Pete Camarillo – Seattle Seahawks
Many think Sunday’s game will be determined by the match-up between Denver’s wide receivers against the Seahawks’ defensive backs. The “Legion of Boom,” as Seattle’s secondary is called, would not exist without the defensive linemen up front.
The Super Bowl will be determined by who wins the battle in the trenches. Denver quarterback Peyton Manning has not been sacked one time this postseason. Seattle will change that as they have too much depth on their defensive line for the Broncos’ offensive linemen to match.
Despite being without Broncos’ All-Pro Tackle Ryan Clady for most of the season, Denver’s offensive line has surrendered only 18 sacks and less than 40 hurries this season, according to Advanced NFL Stats.
However, Seattle’s standout defensive ends have a combined 24 sacks .Defensive tackles Tony McDaniels and Clinton McDonald will be key to stopping the Broncos rushing attack. McDonald has six sacks as well and will also need to push Manning out of the pocket.
Seahawks quarterback Russell Wilson’s running ability will make the difference for Seattle in the fourth quarter, as he will be key in extending offensive drives and keeping Manning off the field.
The Seahawks will prevail, 24-17.
Brian Bernstein – Denver Broncos
The Denver Broncos will win Super Bowl XLVIII because they have the experience factor it takes to win.
According to ESPN NFL Insider, the Seattle Seahawks are the first team since the 1990 Buffalo Bills to reach the big game with the least amount of Super Bowl experience. Only fifth-option wide receiver Ricardo Lockette has played in the big game.
Denver has a handful of players who have won a ring, which bodes well for any team. Manning and Wes Welker anchor the team in experience with a combined four appearances in the Super Bowl, while head coach John Fox led the Carolina Panthers there in the 2003-04 season.
While Seahawks head coach Pete Carroll is bringing over his loose, fun antics we have all been accustomed to since his days at USC, understanding how to manage a Super Bowl is far different than calling a BCS game.
Seattle’s biggest worry will be trying to contain Denver’s offense to under 21 points. Cornerback Richard Sherman may not have as stellar of a game that Seahawks fans are hoping for because Manning may not try to force any throws to receivers who are covered by arguably the best cornerback in the NFL.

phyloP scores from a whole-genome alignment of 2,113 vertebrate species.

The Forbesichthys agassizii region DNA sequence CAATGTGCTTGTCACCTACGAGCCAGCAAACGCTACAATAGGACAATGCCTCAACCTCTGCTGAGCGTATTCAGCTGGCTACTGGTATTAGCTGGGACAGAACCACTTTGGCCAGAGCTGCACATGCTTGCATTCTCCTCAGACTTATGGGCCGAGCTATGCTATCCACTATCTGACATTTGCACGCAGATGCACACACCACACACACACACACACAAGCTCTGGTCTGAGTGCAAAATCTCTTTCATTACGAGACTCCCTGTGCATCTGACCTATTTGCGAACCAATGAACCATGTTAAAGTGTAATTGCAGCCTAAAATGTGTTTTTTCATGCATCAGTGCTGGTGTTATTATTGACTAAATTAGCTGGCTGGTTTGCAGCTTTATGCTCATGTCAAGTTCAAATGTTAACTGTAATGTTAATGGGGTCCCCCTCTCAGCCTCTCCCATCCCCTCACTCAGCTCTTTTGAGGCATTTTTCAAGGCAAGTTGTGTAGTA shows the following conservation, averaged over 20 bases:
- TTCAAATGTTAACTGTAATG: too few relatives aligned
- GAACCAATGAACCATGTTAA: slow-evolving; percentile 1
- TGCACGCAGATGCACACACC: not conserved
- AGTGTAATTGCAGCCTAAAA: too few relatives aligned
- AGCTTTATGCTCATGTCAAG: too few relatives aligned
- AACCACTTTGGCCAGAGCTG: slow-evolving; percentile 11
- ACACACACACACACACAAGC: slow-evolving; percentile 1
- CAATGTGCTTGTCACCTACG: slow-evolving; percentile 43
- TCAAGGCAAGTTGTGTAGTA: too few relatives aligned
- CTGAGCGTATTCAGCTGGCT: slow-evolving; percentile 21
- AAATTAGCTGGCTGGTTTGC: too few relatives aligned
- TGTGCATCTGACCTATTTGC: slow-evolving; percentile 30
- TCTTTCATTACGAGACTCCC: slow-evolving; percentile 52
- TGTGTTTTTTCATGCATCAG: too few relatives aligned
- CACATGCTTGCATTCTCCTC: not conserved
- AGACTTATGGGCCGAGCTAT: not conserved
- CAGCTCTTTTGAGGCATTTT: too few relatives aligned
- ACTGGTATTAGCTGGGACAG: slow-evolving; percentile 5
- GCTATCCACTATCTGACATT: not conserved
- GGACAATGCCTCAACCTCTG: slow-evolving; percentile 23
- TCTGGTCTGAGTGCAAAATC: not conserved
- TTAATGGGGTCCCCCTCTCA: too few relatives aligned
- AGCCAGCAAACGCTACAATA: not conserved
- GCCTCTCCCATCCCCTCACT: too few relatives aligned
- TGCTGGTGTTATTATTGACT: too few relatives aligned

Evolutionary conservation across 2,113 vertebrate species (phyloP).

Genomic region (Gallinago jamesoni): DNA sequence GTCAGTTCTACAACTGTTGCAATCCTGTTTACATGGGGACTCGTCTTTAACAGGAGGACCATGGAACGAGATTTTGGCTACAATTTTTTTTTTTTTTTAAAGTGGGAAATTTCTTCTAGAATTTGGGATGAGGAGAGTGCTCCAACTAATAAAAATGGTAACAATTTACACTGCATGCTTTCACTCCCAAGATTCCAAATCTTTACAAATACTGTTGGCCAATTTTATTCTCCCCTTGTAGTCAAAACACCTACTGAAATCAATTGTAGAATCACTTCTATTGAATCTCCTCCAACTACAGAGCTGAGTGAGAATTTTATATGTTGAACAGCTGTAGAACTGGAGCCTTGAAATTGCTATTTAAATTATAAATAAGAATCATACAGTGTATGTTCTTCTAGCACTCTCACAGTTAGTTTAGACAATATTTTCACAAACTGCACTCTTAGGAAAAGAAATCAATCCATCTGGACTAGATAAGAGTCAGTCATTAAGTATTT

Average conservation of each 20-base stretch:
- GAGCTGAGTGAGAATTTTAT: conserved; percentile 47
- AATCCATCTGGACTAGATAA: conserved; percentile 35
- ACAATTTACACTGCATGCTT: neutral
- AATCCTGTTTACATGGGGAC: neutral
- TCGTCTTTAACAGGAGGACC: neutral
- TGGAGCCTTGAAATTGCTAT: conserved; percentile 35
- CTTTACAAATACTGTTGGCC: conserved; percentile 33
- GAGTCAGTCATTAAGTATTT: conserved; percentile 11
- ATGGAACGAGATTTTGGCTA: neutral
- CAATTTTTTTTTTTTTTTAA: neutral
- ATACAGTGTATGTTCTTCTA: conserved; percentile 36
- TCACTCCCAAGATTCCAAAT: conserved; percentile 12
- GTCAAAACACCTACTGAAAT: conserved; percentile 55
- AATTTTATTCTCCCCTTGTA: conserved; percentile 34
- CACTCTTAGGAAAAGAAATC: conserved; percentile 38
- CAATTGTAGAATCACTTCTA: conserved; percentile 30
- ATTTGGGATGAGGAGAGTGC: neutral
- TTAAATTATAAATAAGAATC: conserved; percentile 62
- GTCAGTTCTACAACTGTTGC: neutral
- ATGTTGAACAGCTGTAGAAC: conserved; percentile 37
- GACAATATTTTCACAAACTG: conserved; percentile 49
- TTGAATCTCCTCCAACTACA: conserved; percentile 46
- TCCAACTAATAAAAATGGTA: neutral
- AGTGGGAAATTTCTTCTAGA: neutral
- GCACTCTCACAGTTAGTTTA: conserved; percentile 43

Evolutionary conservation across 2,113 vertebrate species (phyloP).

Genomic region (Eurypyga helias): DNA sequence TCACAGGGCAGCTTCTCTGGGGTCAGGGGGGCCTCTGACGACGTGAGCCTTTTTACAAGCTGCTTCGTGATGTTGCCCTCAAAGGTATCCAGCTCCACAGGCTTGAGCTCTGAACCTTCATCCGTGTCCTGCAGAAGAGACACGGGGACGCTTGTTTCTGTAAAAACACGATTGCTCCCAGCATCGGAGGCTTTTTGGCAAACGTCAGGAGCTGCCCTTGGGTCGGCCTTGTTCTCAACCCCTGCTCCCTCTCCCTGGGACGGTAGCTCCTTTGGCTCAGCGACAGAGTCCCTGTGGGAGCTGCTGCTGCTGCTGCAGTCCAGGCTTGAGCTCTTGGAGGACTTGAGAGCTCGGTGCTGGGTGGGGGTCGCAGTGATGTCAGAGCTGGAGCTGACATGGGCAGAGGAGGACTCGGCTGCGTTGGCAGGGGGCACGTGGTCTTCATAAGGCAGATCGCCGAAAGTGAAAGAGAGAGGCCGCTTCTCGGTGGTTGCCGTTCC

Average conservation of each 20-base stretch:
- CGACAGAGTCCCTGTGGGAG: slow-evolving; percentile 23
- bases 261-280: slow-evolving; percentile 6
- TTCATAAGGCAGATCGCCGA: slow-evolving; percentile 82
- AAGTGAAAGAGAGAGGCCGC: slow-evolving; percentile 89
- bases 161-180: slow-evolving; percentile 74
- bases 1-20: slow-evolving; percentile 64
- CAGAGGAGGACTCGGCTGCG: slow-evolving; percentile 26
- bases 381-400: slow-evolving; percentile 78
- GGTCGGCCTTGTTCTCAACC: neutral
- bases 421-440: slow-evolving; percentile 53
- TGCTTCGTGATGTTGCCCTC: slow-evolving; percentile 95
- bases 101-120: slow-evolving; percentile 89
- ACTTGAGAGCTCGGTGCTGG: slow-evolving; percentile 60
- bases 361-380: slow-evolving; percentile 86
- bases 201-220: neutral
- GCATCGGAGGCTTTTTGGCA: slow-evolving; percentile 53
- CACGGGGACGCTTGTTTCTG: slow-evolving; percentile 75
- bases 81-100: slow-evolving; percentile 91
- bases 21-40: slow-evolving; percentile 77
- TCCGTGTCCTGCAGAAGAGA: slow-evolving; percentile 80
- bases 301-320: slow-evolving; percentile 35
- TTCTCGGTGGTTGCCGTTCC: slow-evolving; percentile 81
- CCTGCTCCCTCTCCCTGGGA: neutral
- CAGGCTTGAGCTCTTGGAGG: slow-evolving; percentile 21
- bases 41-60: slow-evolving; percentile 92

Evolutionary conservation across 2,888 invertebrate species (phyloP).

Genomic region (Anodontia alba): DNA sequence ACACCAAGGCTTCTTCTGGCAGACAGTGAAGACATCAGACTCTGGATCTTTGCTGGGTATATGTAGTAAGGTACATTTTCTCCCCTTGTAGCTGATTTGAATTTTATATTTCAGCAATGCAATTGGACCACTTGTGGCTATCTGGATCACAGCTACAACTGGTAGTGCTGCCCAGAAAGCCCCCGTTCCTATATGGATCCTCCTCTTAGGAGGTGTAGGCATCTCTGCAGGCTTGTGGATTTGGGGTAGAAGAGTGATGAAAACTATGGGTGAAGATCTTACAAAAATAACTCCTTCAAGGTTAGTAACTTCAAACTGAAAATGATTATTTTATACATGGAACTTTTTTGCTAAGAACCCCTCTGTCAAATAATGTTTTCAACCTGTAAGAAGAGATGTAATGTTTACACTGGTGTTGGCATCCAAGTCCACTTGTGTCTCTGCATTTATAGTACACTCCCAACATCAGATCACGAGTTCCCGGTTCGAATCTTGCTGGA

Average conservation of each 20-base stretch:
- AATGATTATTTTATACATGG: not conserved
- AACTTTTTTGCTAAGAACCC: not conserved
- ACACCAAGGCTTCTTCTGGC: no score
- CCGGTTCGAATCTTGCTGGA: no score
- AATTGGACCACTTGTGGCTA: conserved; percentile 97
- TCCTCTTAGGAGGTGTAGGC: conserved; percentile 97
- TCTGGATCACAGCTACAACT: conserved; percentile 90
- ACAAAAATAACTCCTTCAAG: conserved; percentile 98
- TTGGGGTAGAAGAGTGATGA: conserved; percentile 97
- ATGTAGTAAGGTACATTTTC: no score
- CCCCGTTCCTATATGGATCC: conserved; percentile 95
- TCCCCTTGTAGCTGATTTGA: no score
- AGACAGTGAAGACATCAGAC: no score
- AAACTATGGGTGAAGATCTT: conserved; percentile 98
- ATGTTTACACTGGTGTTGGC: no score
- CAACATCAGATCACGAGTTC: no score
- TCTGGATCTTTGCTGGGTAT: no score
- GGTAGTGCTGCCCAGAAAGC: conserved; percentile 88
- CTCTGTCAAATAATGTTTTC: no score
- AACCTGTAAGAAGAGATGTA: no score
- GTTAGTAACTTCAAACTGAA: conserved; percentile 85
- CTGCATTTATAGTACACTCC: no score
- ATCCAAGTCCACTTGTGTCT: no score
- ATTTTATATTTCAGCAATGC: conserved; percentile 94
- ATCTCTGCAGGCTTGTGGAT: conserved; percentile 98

Seattle has enough offensive firepower to stay with Manning and the Broncos. If the Denver defense can contain running back Marshawn Lynch and force quarterback Russell Wilson to beat them with his arm, they have a solid chance of raising the Lombardi Trophy.
This game will be far from a rout, but the Denver Broncos will win by 10 points and give Peyton Manning his second Super Bowl ring.
Rohit Ghosh – Seattle Seahawks
In a game with no clear favorite, turnover margin becomes especially important for both teams. Projected weather conditions will determine Sunday’s victor.
The game will come down to running back Knowshon Moreno’s ball-handling abilities, as he has just one fumble all season. His success on the ground will keep Seattle’s defensive line and secondary guessing. Any lack of production from the ground game will allow Seattle’s strong defense to hone in on Manning and his receivers.
For Seattle, its Super Bowl hopes will come down to their defense’s potential to create turnovers, and running back Marshawn Lynch’s knack for getting yards after contact.
According to Pro Football Focus, Broncos quarterback Peyton Manning averages nearly 15 pass attempts per drop by a receiver– more efficient than the likes of Pro Bowl quarterbacks Tom Brady, Matthew Stafford and Drew Brees. Rather than focusing on a big interception, Seattle’s secondary must stick to their coverage and not let Denver’s offense get into any sort of flow.
The Seahawks know exactly what they have in Lynch – a matchup nightmare who has averaged 93.3 rushing yards per game in the postseason, according to ESPN.com’s Stats & Info. Since 2010, Lynch has averaged a league-best 2.8 yards per rush after contact. The Broncos, under head coach John Fox, have been known to limit success on the ground, giving up an average of just 64.5 yards rushing in the 2014 postseason.
In theory, the score should be fairly low given the potentially poor weather conditions. Expect the teams to make adjustments in the second half, opening the door for some big-time plays. 30-26, Seattle.
James Waters – Denver Broncos
In a battle of No. 1 seeds, The game will narrow down to the effectiveness of Seattle’s defense versus the Broncos’ potent offensive attack. Quarterback Peyton Manning ended the regular season as the league leader in passing yards and touchdowns but will be facing a Seahawk secondary known as the “No Fly Zone,” which allowed only 172 passing yards per game.
Seattle is no slouch on offense. Quarterback Russell Wilson can extend plays with his feet and has shown remarkable poise for a second-year starter while running back Marshawn Lynch is known for not going down easy. Wide receiver Percy Harvin’s questionable health is a big impact to their passing attack, as one devastating hit could change the Seahawks offensive gameplan.
Denver’s defense has played remarkably well in the postseason, containing Pro Bowl quarterback Philip Rivers in the Divisional round and shutting down the New England Patriots’ bruiser half back LeGarrette Blount in the AFC Championship.
The key in this potentially low-scoring cold weather matchup is going to be who can play with the fewest mistakes. Wilson is a young leader who has a higher chance of making a mistake when the game comes down to the wire.
The matchup should remain close until the bitter end with the difference maker being the poise of Manning and his ability to spread around the ball to win the game late in the fourth quarter. 21-17, Denver Broncos.